(CNN) -- As Egypt's president, Hosni Mubarak, succumbs to a popular revolution and steps down, events in Cairo are being watched throughout the Arab world, where Egypt's influence is widely felt -- and not just for political reasons.
Not only does Egypt have the largest population in the Arab world, it is a cultural powerhouse, producing hugely popular music, movies and television.
Viola Shafik, filmmaker and author of "Arab cinema," says that while Egyptian movie stars rarely achieve global recognition, they are known throughout the region.
"Without them the whole locally produced entertainment industry would be dead, as they feature also in all kind of TV formats," she said.
"Melodrama, musicals and comedy used to be the pillars of the Egyptian film industry.
"Today you have very few melodramas and musicals -- rather comedies and action films, often mixed with melodramatic, romantic or comic elements, and so usually family friendly."
Egypt has long dominated the Arab film industry, its movies distributed and watched throughout the region.
Classic Egyptian cinema from the 1950s and 60s is respected among cinephiles worldwide, and it made global stars of actor Omar Sharif and acclaimed late director Youssef Chahine.
But it's Egypt's action films and comedies that produce today's biggest homegrown stars in the Middle East, such as rugged action man Ahmed Al Sakka and comedy icon Ahmed Helmy.
Egypt's influence isn't limited to film -- it has traditionally exported TV programs throughout the region, according to Mohamed Zayani, a professor at Georgetown University in Qatar.
"Arab countries used to acquire a lot of their TV programs from Egypt," he said. "What helped was all Arabs understand the Egyptian dialect, which is not true for say the Moroccan dialect or the Algerian dialect.
"It's a little bit of a lingua franca, partly because of the dissemination of Egypt's cultural and media products."
Egypt's dominance of the entertainment industry has been challenged in recent years by emerging media hubs in Gulf countries, said Zayani.
"Over past decade or two, gradually you got a shift that meant the media centers in the Arab world are no longer just Egypt and Lebanon, but countries like Saudi Arabia, the U.A.E and Qatar," he said.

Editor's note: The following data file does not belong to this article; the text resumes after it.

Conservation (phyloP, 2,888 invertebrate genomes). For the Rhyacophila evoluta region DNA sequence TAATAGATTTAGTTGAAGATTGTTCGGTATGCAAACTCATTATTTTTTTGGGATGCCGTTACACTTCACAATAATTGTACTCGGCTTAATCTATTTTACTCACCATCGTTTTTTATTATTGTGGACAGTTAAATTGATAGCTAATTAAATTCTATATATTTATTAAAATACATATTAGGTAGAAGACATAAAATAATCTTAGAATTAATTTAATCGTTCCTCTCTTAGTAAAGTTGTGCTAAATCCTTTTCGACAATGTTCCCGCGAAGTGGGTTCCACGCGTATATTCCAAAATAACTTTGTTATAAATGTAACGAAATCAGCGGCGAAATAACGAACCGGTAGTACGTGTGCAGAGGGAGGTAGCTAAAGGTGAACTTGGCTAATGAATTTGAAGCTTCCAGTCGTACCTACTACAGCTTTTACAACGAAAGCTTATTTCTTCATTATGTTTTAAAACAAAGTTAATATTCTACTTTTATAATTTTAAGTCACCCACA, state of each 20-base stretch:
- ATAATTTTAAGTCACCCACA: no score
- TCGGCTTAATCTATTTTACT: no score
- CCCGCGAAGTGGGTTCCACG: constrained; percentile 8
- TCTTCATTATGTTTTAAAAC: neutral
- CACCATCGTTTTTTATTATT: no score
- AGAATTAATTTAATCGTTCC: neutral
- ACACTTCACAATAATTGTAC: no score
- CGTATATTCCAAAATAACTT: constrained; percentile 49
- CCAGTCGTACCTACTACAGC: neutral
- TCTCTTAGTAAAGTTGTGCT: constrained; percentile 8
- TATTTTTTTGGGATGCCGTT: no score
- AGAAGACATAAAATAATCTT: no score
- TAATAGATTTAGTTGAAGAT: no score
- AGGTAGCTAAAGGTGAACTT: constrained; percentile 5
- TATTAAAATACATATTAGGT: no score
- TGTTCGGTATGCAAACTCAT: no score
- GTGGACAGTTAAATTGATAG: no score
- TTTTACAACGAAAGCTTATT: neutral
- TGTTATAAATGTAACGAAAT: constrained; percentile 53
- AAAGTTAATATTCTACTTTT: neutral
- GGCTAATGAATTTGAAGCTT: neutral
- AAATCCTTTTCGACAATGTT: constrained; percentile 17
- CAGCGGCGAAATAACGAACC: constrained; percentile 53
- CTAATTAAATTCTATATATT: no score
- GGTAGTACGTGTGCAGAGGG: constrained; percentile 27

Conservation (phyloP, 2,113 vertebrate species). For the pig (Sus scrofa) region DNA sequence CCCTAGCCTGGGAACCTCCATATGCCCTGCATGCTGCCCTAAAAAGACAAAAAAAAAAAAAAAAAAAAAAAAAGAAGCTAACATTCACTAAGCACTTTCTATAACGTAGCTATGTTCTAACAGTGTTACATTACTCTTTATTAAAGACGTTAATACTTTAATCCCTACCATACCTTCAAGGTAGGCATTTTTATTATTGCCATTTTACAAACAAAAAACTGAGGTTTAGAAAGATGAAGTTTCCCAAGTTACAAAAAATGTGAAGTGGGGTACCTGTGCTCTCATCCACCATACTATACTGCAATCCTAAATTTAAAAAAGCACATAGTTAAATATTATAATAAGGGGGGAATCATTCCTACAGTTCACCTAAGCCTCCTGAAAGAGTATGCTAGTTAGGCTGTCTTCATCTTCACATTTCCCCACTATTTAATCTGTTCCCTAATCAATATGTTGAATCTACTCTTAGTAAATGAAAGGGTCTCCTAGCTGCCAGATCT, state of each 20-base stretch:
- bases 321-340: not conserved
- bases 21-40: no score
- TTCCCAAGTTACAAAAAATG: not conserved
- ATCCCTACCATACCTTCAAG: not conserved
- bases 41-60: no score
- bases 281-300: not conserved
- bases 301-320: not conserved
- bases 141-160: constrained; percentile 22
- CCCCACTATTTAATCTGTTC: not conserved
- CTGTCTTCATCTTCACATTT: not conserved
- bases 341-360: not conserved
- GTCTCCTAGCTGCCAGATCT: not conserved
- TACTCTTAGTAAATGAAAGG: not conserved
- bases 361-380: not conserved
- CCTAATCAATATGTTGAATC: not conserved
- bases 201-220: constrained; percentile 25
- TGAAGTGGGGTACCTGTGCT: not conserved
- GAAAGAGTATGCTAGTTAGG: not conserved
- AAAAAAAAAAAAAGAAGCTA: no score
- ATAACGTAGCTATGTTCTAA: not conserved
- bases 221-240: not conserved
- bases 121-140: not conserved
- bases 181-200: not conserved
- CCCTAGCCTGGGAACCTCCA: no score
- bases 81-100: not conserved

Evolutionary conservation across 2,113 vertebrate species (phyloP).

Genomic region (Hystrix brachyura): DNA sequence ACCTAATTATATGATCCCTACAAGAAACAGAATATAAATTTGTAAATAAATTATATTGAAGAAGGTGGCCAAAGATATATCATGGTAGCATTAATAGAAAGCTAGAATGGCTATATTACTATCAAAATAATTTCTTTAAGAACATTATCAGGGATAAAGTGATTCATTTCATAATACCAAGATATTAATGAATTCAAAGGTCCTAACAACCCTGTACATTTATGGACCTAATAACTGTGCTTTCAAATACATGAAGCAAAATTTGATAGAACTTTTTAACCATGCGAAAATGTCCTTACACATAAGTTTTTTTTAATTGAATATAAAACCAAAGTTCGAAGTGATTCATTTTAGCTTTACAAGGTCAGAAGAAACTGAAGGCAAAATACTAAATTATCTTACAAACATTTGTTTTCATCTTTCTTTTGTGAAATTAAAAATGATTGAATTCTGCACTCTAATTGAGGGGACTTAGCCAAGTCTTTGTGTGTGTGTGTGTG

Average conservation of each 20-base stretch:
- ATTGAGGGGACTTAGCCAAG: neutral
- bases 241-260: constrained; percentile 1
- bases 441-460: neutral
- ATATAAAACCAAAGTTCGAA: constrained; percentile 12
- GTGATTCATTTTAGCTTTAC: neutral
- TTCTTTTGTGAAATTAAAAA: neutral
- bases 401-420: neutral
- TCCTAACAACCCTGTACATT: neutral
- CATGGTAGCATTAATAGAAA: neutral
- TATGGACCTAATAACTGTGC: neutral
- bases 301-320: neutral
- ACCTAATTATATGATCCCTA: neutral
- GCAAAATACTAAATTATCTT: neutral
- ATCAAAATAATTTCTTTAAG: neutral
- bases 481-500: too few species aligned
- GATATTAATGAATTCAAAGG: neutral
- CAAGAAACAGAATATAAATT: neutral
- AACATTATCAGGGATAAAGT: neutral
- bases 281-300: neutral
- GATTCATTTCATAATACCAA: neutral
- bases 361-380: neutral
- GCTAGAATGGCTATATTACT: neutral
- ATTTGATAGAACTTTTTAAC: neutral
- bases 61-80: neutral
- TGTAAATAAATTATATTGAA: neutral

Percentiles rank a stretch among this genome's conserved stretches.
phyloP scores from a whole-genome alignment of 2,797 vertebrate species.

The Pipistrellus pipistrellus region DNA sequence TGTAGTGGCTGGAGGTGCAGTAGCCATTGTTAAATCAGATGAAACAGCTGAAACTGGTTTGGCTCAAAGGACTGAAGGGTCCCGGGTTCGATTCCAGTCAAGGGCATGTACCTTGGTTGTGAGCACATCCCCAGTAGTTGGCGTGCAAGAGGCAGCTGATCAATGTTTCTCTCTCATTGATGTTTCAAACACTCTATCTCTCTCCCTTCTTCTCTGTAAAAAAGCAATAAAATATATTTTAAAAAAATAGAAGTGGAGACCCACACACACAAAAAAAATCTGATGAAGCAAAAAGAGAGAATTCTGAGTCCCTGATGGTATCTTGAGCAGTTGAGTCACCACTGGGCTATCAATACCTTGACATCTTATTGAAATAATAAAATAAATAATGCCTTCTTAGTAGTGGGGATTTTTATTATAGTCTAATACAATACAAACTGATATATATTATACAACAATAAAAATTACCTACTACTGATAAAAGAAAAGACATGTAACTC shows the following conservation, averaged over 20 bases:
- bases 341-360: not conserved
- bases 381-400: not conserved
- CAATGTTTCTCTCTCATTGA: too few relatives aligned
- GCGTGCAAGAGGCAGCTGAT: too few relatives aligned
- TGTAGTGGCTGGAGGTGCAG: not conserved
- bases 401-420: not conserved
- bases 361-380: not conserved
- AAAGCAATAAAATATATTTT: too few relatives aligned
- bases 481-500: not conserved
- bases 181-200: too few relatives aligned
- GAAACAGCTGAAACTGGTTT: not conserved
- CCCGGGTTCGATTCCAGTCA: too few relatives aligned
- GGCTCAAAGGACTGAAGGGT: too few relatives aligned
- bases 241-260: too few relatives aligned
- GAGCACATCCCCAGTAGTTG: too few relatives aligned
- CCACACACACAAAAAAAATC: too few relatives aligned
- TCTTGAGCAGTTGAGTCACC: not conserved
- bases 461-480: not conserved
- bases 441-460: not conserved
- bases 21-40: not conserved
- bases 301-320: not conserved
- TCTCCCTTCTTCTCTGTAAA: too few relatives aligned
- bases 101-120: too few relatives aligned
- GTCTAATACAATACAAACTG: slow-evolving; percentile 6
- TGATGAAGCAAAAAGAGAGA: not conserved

Gulf state-owned satellite TV channels that air throughout the region have been financing hit TV shows such as Syrian drama "Bab al-Hara," hugely popular throughout the Middle East. As a result, Syrian dramas now rival Egyptian productions for regional popularity.
TV soap stars are the favorite subject of the region's celebrity magazines. While celebrity culture may not be as all pervasive in the Middle East as in, say, the United States or India, Egyptian entertainers appear on magazine covers and fill column inches and TV air time throughout the region.
Aline Alkhoury, Assistant Editor of Dubai-based celebrity magazine "Ahlan! Arabia," says Egypt has always been, and still is, the leading country in the region in terms of musical exports.
She says Egypt initiated the Arabic music renaissance in the 19th century, and was key to the birth of Arabic pop music in the 1960s and 70s.
"Many performers who started their careers back in the 80s are still regarded as leaders for the music scene today -- like (Egyptian singer) Amro Diab for example," said Alkhoury.
"Today, Lebanese singers and musicians managed to gain a considerable quota of the music scene, but almost all of them have to visit Egypt and get 'baptized' there before they can be considered superstars," she said.
Zayani said the Egyptian press has a long history and Egyptians work in media outlets throughout the Arab world, but he added that today's leading pan-Arab newspapers Al Hayat and Asharq Alawsat are both Saudi owned.
But even if a changing media landscape means Egypt's cultural influence is waning, Egypt's protests will be keenly monitored throughout the region.
The emergence of satellite TV channels and 24-hour news channels that are watched throughout the region has bolstered pan-Arab feeling, according to Zayani.
"People relate to Egypt because they have the same grievances, because they could be the next Egypt," he said.
"They have been through some of the same problems as Egyptians -- constraints on freedom, creativity, the future for young people -- they are the commonalities."